1. They use lists. High achievers organize their thinking with lists, they organize their time with lists, and when they want to spur their creativity, the best tool they have is to force themselves out of the comfort of their list.
2. They use pharmaceuticals. Adderall is de rigueur for the high-powered jobs in high-powered cities to the point that there is a shortage of available Adderall, (and a site to monitor the shortage). Pharmaceutical frenzy is nothing new for gen-yers who used prescription drugs to get a leg up on everything. New York magazine’s ode to Xanax lets you diagnose the type of overachiever you are with the type of pharmaceutical you like best.
3. They let doors shut all the time. Overachievers know their mom was lying when she said they could be anything. So it’s not that big a deal when they see doors shut. They pick a specialty, they give stuff up to get stuff, they know adult life is about making tough choices.
4. They talk about their weaknesses. Not in a stupid way, like, “I wish I could not be so perfect.” But in a real way, because every strength comes with weaknesses and we’re not good at everything. Overachievers know they aren’t being hired for their weakness, so they let people know that they see themselves clearly by talking about weaknesses.
5. They work for free. Internships that are (illegally) unpaid, startups that are not (yet) funded, speeches and blog posts that help you do the (unavoidable) work of building your brand. These are all acceptable paths to greatness, you just need to know when it’s okay to work for free.
6. They drop out of school. Most powerful people go to the same small group of schools. For all other schools, college is a ponzi scheme. Besides, today the top-tier schools are set up to favor homeschoolers over kids who go to conventional school. And don’t even get me started on grad school: it’s so bad for your career that you’ll have to leave it off your resume.
7. They get tons of coaching. High-performers get coaching—they pay for it themselves, and their companies pay for some as well, because corporations know that high-potential employees only get to full potential with coaching. Also, people who are on their way to the top ranks enlist mentors to help them get there. (What’s the difference between a mentor and a coach? The type of access you have.)
8. They get pregnant at 25. If they’re a woman, that is. It’s clear that only a very small, anomalous group of women can have a high-powered job when they have young kids. So women should make a plan to have kids early, and then they can position themselves for a high-powered job once their kids are all grown up.
9. They come out of the closet. If they’re gay. People who are openly gay at work do better than people who hide it. Probably because, people who hide that they’re gay cannot make true connections with people at work. The photographer Jeff Sheng has done amazing work around the importance of coming out. (Most recently, his Fearless project documents overachiever athletes coming out, and the photos in this post are from that project.)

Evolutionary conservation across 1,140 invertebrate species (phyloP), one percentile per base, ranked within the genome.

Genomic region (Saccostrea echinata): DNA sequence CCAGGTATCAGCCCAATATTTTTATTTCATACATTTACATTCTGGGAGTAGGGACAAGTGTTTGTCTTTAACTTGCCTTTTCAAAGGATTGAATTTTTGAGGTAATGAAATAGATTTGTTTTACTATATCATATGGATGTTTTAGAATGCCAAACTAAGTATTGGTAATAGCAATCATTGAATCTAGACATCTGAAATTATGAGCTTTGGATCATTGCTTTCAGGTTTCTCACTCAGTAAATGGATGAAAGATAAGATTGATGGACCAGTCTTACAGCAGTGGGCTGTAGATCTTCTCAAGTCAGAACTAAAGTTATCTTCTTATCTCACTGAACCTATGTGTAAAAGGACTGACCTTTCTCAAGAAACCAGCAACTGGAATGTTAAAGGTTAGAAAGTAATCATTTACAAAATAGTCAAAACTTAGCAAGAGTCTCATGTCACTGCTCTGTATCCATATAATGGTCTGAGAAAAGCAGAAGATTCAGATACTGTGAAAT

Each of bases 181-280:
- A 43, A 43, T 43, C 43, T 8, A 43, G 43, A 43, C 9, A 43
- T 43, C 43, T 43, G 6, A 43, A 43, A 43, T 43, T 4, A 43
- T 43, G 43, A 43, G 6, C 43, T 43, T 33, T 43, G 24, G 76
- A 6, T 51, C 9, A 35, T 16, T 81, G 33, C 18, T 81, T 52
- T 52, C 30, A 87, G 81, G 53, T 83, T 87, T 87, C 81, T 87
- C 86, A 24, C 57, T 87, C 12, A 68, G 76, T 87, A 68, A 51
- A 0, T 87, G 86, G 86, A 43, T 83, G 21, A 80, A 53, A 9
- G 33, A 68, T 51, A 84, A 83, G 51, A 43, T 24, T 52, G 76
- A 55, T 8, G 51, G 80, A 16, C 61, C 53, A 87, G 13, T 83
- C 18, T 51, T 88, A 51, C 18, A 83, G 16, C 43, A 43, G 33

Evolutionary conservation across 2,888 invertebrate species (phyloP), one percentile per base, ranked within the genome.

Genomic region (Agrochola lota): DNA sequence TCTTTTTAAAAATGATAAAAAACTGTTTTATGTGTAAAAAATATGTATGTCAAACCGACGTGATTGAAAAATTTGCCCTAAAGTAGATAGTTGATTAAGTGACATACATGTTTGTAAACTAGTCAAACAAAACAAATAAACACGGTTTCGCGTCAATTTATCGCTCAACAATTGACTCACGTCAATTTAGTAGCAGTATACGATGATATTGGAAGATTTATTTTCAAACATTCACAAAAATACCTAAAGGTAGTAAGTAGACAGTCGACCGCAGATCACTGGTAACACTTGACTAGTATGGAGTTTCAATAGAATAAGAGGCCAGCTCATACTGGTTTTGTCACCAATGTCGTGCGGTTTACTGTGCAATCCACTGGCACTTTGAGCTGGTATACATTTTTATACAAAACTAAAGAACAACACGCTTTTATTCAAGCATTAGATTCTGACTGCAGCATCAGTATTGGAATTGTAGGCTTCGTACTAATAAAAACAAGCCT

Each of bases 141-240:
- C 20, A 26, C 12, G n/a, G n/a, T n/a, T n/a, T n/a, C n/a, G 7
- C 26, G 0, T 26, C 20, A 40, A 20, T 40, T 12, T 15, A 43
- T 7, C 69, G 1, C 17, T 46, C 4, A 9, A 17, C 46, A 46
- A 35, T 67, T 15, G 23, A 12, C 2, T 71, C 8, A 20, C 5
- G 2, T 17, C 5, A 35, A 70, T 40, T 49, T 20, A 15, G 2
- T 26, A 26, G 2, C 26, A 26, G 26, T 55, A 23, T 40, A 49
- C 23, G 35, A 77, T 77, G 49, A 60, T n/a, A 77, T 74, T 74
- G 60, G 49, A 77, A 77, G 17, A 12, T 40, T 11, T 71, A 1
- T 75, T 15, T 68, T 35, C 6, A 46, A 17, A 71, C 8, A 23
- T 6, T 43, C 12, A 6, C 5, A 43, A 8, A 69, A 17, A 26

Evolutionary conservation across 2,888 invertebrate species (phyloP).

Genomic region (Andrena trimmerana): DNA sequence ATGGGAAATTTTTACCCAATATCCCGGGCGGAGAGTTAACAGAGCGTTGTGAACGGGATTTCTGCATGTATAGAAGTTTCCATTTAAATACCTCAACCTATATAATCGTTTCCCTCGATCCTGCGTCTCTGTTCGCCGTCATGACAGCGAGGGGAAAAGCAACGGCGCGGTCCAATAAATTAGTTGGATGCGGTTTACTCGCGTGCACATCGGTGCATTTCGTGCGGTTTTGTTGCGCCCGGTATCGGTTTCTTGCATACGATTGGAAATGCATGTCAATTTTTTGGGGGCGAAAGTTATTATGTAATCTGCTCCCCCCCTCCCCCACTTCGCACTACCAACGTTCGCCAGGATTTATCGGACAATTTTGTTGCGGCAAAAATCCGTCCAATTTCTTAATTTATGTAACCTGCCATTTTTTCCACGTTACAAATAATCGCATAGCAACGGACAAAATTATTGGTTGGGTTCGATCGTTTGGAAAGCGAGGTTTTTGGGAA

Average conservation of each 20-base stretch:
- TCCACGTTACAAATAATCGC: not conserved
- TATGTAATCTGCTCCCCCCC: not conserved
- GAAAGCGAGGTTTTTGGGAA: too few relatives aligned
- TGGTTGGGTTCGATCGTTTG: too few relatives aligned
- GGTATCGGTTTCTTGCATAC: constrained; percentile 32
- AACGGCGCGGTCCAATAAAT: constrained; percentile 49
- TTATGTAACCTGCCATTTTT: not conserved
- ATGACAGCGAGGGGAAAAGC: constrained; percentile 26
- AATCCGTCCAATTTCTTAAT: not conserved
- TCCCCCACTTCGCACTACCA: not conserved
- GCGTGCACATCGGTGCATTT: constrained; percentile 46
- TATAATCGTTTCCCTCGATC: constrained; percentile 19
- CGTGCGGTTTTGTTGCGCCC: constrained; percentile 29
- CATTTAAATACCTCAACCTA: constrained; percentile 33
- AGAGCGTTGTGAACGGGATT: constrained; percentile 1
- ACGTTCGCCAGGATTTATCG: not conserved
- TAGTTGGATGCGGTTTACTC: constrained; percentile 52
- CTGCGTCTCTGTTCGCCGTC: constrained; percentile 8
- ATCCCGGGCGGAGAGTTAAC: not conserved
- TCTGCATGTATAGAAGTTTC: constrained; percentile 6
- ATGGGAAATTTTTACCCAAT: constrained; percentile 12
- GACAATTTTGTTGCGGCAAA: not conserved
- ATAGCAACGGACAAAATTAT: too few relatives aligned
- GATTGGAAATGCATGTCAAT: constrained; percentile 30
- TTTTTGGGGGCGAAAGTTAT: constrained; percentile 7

10. They don’t talk about being well-rounded. Top performers are people who focused on something to get great at it. As kids, it means they stop learning to meet national standards because the standards create mediocre learners. And as adults it means you find a specialty so you remain employable.
11. They don’t get divorced. Sure, the divorce rate is really high. But not for rich, educated parents. (Example: divorce rate among Asian college graduates is around 1%.) Divorce decreases your resources by half. But more importantly, divorce selfishly messes up the kids’ lives, and overachiever parents want to raise overachiever kids.
12. They don’t write books. The book industry is dead. They have no control over distribution channels and they have no control over author publicity, so the value publishers add in the book business is pretty much zero. Amazon so completely dominates the book industry that Forbes declared that Amazon is now ripe for disruption—they are the publishing model to beat. So for now, if you have an idea, put it in a blog. Harvard Business Review says that people who are serious about ideas are blogging.
13. They don’t let themselves get fat. The Economist reports that obesity in the US is largely something that does not affect rich, educated people, (which is consistent with research that shows good-looking people make more money.)
14. They sell out. Usually I do a post at the end of the year that’s a list of the most popular posts of the year. But it’s so bad for SEO; I wanted to write something that would resonate even at the end of next year, too. So these are links to my favorite posts this year. Disguised. I didn’t get to this one, though: It’s the post with my favorite photo of 2012.
15. They steal stuff. Overachievers know they have tons of ideas so they don’t care if people steal some of theirs. Overachievers are more likely to bend the rules to make life easier for themselves. That’s why I stole the idea for this post from Thought Catalogue.